The main objective of this question is to find the dimension of the **open cylinder** which has a **volume** of **1000 c****m^3**.

This question uses the concept of the **volume and surface area** for the **circular cylinder** which is **open-top or close-top**. **Mathematically,** the volume of a **circular cylinder** is represented as:

\[V\space = \space \pi r^2h\]

**Where** $r$ is the **radius** while $h$ is the **height**.

## Expert Answer

In this question, we are **required** to find the **dimension** of the **open cylinder** which has a **volume** of $1000 cm^3$. **Mathematically,** the **volume** of a **circular right cylinder** is represented as:

\[V\space = \space \pi r^2h\]

**Where** $r$ is the **radius** while $h$ is the **height**.

If the **cylinder is close-top,** then **mathematically** the **surface area** of the **close-top cylinder** is represented by:

\[V\space = \space 2\pi r^2 \space + \space 2\pi rh\]

And if the cylinder is **open-top,** then **mathematically** the **surface area** of the **open-top cylinder** is represented by:

\[V\space = \space \pi r^2 \space + \space 2\pi rh\]

**So**:

\[ \pi r^2h \space = \space 1000 \]

**Dividing** by $\pi r^2$ results in:

\[h \space = \space \frac{1000}{ \pi r^2h}\]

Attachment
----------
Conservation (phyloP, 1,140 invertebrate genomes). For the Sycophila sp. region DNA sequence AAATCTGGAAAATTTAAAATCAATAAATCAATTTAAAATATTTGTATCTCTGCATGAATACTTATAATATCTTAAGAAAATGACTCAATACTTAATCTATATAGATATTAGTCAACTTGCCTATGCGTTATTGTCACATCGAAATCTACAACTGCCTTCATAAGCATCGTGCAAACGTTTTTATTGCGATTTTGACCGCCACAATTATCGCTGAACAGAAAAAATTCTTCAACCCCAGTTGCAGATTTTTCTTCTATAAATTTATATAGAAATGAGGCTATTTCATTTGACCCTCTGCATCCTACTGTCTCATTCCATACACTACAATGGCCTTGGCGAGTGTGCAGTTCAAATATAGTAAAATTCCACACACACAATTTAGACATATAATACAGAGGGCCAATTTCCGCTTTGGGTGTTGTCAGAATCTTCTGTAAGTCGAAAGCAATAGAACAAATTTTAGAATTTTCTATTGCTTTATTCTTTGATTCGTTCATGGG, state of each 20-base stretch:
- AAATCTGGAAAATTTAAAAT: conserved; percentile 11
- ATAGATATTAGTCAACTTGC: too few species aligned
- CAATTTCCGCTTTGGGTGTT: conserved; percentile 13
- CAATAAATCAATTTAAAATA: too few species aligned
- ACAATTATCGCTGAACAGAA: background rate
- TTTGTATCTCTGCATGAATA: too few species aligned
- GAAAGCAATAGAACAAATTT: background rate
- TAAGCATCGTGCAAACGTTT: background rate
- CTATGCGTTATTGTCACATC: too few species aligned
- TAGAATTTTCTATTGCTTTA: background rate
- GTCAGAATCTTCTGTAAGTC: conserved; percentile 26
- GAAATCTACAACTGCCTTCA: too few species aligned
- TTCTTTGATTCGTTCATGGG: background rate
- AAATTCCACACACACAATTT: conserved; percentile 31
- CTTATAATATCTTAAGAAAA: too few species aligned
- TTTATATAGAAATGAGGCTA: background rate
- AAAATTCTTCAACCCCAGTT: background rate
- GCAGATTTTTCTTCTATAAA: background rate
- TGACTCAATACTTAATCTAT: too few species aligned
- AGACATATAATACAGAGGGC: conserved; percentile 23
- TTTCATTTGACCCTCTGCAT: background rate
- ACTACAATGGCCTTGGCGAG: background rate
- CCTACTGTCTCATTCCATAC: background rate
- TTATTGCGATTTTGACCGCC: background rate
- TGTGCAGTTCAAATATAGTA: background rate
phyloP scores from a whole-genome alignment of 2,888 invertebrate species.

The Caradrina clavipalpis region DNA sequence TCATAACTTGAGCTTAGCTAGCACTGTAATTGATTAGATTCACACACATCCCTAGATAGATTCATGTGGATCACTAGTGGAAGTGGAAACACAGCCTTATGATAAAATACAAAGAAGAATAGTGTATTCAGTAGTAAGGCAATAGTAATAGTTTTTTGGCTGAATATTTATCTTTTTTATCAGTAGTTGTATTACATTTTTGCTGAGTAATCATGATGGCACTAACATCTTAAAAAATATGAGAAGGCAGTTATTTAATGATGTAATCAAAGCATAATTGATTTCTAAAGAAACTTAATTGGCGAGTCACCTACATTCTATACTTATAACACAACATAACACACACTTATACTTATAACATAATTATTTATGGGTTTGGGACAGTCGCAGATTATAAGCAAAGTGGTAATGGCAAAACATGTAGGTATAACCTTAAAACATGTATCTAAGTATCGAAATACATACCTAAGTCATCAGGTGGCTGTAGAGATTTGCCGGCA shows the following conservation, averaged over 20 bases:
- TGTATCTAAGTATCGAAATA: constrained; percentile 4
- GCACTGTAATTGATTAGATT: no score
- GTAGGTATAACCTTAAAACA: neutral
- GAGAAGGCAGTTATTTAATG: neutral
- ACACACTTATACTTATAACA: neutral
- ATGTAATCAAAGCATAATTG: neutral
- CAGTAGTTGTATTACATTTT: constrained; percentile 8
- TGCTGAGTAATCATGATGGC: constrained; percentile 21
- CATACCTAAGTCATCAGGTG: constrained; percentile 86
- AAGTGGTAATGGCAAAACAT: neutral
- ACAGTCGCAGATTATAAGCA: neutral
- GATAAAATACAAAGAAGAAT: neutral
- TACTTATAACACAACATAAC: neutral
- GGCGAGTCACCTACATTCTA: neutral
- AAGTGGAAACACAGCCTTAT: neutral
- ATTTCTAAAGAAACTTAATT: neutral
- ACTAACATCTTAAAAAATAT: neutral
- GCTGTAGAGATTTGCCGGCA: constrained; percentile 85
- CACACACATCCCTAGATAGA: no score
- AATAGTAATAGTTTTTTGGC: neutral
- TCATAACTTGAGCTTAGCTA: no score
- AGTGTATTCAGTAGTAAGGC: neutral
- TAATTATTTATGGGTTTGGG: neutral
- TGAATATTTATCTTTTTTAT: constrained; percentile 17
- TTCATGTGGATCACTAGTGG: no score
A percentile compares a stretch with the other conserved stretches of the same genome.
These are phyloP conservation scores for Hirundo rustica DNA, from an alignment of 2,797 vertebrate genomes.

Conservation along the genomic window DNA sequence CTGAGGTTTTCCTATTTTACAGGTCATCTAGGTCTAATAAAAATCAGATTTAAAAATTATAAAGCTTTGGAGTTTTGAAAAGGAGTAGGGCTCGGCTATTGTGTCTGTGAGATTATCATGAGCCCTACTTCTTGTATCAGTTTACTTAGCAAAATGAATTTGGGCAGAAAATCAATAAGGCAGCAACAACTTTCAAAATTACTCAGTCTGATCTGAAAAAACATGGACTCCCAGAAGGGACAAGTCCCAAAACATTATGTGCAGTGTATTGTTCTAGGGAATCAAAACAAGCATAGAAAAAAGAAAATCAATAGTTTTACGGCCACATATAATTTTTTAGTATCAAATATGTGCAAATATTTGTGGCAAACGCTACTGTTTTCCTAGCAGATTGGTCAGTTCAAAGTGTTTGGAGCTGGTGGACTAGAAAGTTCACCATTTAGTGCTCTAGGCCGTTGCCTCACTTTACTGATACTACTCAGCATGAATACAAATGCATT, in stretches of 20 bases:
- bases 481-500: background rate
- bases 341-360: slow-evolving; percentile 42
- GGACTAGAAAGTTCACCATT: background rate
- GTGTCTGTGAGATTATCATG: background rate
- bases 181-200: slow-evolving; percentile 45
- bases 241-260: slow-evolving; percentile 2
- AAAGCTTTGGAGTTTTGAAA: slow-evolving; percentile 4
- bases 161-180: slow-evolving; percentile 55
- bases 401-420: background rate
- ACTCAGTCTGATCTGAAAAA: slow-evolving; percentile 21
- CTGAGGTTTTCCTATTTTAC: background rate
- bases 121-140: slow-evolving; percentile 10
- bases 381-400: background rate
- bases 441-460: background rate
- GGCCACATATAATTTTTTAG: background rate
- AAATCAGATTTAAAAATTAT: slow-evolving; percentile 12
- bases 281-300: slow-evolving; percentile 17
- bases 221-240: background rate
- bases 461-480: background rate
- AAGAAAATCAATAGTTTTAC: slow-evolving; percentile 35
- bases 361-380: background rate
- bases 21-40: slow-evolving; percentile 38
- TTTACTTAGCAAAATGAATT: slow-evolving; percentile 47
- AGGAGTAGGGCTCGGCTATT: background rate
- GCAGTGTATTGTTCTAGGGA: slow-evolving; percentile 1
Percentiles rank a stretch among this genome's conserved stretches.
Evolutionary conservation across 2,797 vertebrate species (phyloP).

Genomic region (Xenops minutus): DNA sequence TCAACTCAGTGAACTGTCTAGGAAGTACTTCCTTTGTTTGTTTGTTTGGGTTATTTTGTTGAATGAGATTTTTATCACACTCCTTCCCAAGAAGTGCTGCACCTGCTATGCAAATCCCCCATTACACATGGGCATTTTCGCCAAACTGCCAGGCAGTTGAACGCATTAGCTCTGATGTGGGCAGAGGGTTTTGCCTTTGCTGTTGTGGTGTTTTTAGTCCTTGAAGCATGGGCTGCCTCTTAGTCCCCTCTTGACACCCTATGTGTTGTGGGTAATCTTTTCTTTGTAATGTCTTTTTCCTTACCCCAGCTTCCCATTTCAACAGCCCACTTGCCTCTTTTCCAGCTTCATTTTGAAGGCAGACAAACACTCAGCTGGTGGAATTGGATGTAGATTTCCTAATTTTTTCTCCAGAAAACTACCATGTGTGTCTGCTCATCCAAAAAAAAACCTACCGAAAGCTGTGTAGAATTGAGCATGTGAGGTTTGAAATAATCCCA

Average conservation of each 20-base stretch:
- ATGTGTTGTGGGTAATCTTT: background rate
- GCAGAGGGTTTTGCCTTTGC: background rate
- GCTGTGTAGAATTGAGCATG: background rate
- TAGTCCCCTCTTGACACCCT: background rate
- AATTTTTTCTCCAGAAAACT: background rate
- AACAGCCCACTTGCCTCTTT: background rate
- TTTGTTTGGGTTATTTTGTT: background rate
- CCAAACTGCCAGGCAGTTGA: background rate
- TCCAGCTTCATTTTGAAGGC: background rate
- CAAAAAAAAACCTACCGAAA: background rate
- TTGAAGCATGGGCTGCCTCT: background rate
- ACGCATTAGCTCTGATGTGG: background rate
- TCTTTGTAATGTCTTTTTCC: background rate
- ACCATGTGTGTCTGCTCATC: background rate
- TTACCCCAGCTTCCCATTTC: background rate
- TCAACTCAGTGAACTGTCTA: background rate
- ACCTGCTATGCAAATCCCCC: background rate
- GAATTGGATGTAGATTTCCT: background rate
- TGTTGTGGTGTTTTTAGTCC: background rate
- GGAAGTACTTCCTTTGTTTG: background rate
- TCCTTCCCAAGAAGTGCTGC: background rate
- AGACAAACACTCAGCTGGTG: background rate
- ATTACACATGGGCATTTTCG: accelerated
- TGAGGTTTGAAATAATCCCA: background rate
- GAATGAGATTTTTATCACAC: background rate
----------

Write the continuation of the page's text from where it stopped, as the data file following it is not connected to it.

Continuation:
\[A \space = \space \pi r^2 \space + \space 2 \pi r (\frac{1000}{ \pi r^2})\]

\[= \space \pi r^2 \space + \space \frac{2000}{r}\]

**Taking** the **derivative** of $A$ with **respect** to $r$ **results** in:

\[ \frac{dA}{dr} \space = \space 2 \pi r \space – \space \frac{20000}{r^2}\]

\[ 0 \space = \space 2 \pi r \space – \space \frac{20000}{r^2}\]

\[\frac{2000}{r^2} \space = \space 2 \pi r\]

**Dividing** by $r$ results in:

\[r^3 \space = \space \frac{1000}{\pi} \]

**Simplifying** for $r$ will result in:

\[r \space = \space 6.83\]

**Hence** $r$ = $h$ = $ 6.83$.

## Numerical Results

The **dimensions** of **open-top cylinder** which can hold a **volume** of $1000 cm^3$ is $r = h= 6.83$.

## Example

Find the dimension of the open cylinder which has a volume of 2000 c m^3.

In this question, we are required to find the **dimension** of the **open cylinder** which has a **volume** of $2000 cm^3$. **Mathematically,** the **volume** of a **circular right cylinder** is represented as:

\[V\space = \space \pi r^2h\]

Where $r$ is the **radius** while $h$ is the **height**.

If the cylinder is **close-top,** then **mathematically** the surface area of the **close-top cylinder** is represented by:

\[V\space = \space 2\pi r^2 \space + \space 2\pi rh\]

And if the **cylinder** is **open-top,** then **mathematically** the **surface area** of the **open-top cylinder** is represented by:

\[V\space = \space \pi r^2 \space + \space 2\pi rh\]

\[ \pi r^2h \space = \space 2000 \]

\[h \space = \space \frac{2000}{ \pi r^2h}\]

\[A \space = \space \pi r^2 \space + \space 2 \pi r (\frac{2000}{ \pi r^2})\]

\[= \space \pi r^2 \space + \space \frac{4000}{r}\]

**Taking** the **derivative** of $A$ with respect to $r$ results in:

\[ \frac{dA}{dr} \space = \space 2 \pi r \space – \space \frac{40000}{r^2}\]

\[ 0 \space = \space 2 \pi r \space – \space \frac{40000}{r^2}\]

\[\frac{4000}{r^2} \space = \space 2 \pi r\]

\[r^3 \space = \space \frac{2000}{\pi} \]

\[r \space = \space 8.6\]

\[h \space = \space 8.6\]